Interested in more online tips and resources for your editing work? Here are some other favourites shared by those at the meeting:

Merriam-Webster: A trusted American dictionary and thesaurus; also available as an app.

Tandem Editing: A downloadable list of grammar and style resources compiled at a get-together of U.S. editors and generously shared by Kyra Freestar.

Copyediting: A website and brand that shares tips, job links, webinars, a weekly e-newsletter and other useful resources. Incorporates content from the now-defunct The Editorial Eye. Can be especially helpful for those just starting out in editing.

Jane Friedman: Information on how to publish, resources and books for writers, a blog, online classes, and more.

Peter Sokolowski: Follow this Merriam-Webster lexicographer on Twitter for commentary on words and language and news about what lookups are “spiking.”

Sentence first: “An Irishman’s blog about the English language,” written by Stan Carey.

Freelance Writing Jobs: Writing tips, resources, and jobs – all geared to freelance writing.

The Purdue Online Writing Lab: Writing and teaching resources, style guides, and more.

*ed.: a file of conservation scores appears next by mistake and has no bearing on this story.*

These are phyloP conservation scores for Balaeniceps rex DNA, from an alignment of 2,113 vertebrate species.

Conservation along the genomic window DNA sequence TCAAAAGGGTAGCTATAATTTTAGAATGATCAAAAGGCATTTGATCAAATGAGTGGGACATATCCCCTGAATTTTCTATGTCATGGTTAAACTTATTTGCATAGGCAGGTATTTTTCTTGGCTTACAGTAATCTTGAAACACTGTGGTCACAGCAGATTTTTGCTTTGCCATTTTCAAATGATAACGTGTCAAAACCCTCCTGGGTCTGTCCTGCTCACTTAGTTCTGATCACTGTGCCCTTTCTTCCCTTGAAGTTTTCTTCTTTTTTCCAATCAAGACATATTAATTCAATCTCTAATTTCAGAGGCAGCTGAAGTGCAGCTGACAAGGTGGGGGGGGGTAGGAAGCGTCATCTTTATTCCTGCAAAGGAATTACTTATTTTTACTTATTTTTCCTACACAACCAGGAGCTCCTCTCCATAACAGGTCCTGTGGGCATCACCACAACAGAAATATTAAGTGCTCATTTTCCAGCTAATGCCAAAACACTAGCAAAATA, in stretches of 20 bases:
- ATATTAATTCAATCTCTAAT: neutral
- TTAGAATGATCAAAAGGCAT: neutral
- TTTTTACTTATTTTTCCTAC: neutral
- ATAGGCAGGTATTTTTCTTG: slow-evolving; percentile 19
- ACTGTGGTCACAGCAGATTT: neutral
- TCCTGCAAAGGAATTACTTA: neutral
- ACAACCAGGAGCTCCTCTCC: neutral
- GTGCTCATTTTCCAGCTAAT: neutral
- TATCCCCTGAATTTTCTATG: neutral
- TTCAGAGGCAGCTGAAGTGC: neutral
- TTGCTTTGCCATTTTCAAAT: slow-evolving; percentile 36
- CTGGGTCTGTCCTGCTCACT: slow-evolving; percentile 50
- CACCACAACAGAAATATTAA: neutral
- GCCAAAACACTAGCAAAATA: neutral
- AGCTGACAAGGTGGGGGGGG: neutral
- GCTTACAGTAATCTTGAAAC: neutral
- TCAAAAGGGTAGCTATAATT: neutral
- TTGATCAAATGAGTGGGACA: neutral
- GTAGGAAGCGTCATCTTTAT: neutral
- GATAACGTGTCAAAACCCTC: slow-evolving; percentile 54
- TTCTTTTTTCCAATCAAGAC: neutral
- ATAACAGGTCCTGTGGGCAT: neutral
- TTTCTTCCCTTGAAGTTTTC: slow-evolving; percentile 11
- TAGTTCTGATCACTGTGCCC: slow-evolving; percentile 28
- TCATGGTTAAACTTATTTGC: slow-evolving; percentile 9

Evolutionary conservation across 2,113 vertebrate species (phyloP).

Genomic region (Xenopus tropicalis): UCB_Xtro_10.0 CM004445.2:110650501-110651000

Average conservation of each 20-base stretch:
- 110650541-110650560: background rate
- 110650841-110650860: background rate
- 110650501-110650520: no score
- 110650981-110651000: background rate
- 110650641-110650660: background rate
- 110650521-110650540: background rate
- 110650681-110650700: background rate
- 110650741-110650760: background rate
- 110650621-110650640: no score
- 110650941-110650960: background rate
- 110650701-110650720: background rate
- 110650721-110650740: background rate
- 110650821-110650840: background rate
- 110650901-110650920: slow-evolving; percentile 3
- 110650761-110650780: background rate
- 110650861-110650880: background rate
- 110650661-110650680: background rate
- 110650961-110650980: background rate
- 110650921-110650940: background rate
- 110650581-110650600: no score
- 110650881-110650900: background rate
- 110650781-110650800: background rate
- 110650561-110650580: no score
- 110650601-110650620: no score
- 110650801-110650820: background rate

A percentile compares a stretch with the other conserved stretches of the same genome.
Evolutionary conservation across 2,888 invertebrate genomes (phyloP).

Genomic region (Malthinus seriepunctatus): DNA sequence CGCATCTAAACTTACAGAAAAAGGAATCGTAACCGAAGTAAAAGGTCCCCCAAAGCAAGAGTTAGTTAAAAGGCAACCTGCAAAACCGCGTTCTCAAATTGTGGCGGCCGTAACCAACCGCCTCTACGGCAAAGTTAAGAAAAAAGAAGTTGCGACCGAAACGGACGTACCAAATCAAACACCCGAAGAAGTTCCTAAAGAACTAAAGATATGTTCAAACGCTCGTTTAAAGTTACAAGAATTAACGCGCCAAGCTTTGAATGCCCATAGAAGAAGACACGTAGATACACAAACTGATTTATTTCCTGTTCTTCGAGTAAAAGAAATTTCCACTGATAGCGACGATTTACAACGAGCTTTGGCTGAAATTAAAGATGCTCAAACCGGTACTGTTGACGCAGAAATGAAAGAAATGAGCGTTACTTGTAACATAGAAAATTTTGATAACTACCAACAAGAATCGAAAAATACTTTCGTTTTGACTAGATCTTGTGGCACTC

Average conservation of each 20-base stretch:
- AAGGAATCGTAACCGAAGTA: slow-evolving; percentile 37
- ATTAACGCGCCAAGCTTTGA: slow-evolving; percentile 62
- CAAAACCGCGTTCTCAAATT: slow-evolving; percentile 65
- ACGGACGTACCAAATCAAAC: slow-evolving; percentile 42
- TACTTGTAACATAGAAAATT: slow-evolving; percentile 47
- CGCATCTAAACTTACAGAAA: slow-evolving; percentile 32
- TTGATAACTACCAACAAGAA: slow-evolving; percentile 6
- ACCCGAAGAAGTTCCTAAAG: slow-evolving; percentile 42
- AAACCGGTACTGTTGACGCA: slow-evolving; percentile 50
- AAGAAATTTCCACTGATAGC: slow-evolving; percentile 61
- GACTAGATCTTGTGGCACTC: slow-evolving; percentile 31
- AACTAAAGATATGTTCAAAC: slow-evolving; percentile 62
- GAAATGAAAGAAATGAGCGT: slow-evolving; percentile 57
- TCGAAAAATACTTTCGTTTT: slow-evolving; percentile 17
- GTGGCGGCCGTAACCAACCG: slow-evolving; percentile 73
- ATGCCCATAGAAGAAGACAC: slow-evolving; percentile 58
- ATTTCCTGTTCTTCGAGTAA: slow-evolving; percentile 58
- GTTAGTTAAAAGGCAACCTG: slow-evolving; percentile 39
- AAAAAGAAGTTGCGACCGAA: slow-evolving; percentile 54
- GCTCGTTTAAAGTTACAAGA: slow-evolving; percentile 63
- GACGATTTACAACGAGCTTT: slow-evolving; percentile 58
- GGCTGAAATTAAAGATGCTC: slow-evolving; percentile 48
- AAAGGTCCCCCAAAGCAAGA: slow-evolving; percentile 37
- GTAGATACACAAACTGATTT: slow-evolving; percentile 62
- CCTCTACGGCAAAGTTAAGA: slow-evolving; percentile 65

Instant Estimate from Kingston freelance editor Adrienne Montgomerie. Enter the word count of your project, and this handy tool will estimate the time required for one round of each type of editing (substantive and developmental editing, copy editing, proofreading) and a cost estimate (in Can$).

Grade-level Science Vocabulary List for Science Writers and Editors: How to write science at a level that kids can understand.

OKAPI! This Internet application for creating curriculum-based reading probes lets you determine whether your content is directed at the appropriate audience and age group. It’s also helpful for text written for a general audience.

Master List of Logical Fallacies: Determine whether a writer’s argument is faulty, fake, or deceptive.

Wolfram Alpha: Calculate, or learn about, just about anything in 32 widely different categories.